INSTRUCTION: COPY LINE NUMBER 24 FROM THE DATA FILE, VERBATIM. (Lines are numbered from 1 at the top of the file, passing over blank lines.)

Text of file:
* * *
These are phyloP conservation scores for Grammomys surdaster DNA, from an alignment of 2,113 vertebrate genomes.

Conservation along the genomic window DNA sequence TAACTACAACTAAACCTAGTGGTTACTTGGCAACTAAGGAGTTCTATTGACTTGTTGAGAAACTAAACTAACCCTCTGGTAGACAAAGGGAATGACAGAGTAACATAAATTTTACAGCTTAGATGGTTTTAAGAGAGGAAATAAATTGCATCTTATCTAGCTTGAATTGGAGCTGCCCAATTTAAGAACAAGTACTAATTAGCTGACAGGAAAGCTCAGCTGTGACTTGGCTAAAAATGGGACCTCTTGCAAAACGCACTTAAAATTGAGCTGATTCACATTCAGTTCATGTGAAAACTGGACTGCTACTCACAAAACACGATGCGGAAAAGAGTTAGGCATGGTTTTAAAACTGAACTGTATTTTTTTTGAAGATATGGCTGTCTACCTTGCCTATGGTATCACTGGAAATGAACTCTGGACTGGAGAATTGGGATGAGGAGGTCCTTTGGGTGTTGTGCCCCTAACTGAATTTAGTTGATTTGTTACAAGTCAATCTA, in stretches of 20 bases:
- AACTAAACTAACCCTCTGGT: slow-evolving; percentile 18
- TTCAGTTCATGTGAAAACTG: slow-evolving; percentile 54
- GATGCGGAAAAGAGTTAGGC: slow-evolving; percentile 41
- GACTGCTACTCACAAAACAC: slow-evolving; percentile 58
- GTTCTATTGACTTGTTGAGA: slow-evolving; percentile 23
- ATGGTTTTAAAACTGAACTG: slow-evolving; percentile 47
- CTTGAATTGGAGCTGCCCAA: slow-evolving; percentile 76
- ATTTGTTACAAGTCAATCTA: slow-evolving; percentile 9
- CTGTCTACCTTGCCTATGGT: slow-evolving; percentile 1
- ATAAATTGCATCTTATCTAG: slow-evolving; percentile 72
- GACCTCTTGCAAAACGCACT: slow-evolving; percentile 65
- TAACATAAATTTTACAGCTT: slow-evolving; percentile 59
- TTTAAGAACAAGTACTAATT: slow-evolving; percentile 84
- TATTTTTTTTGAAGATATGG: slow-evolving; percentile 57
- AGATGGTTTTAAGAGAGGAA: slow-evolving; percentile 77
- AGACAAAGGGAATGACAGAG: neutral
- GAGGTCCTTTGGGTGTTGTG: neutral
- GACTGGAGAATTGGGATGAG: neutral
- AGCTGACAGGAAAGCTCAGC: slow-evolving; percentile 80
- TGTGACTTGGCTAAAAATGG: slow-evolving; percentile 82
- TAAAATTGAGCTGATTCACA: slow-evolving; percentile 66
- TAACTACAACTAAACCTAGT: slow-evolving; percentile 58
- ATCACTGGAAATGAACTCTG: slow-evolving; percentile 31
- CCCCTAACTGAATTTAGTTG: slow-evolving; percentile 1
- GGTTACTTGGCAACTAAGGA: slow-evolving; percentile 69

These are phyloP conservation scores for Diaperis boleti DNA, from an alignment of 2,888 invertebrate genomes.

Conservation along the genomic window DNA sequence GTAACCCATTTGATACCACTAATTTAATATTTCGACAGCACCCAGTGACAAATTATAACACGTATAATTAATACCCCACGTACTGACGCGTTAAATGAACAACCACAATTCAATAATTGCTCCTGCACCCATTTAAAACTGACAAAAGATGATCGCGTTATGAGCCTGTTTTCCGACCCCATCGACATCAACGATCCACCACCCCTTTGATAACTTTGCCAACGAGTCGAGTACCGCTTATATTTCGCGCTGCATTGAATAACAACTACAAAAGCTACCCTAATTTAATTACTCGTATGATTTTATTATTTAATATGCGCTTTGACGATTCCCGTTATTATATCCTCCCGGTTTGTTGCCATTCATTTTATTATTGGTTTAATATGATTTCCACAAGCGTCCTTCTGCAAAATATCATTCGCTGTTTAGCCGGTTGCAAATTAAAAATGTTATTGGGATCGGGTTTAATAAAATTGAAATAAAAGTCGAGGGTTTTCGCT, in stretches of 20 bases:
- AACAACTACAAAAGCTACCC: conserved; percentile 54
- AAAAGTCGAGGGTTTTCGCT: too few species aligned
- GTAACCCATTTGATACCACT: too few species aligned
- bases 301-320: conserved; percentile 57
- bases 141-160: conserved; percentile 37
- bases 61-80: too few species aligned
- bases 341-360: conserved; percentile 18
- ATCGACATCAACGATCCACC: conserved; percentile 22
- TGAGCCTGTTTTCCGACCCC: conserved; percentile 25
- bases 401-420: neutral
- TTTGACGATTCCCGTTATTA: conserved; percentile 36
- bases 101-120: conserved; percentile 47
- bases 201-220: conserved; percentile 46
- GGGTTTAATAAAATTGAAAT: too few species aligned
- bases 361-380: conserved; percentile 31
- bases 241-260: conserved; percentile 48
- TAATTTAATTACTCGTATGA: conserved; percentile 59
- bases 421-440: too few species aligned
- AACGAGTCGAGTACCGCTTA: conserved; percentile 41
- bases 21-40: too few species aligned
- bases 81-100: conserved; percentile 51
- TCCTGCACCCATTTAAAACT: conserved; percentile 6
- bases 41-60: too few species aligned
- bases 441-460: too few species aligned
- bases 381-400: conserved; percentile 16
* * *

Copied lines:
- TAACTACAACTAAACCTAGT: slow-evolving; percentile 58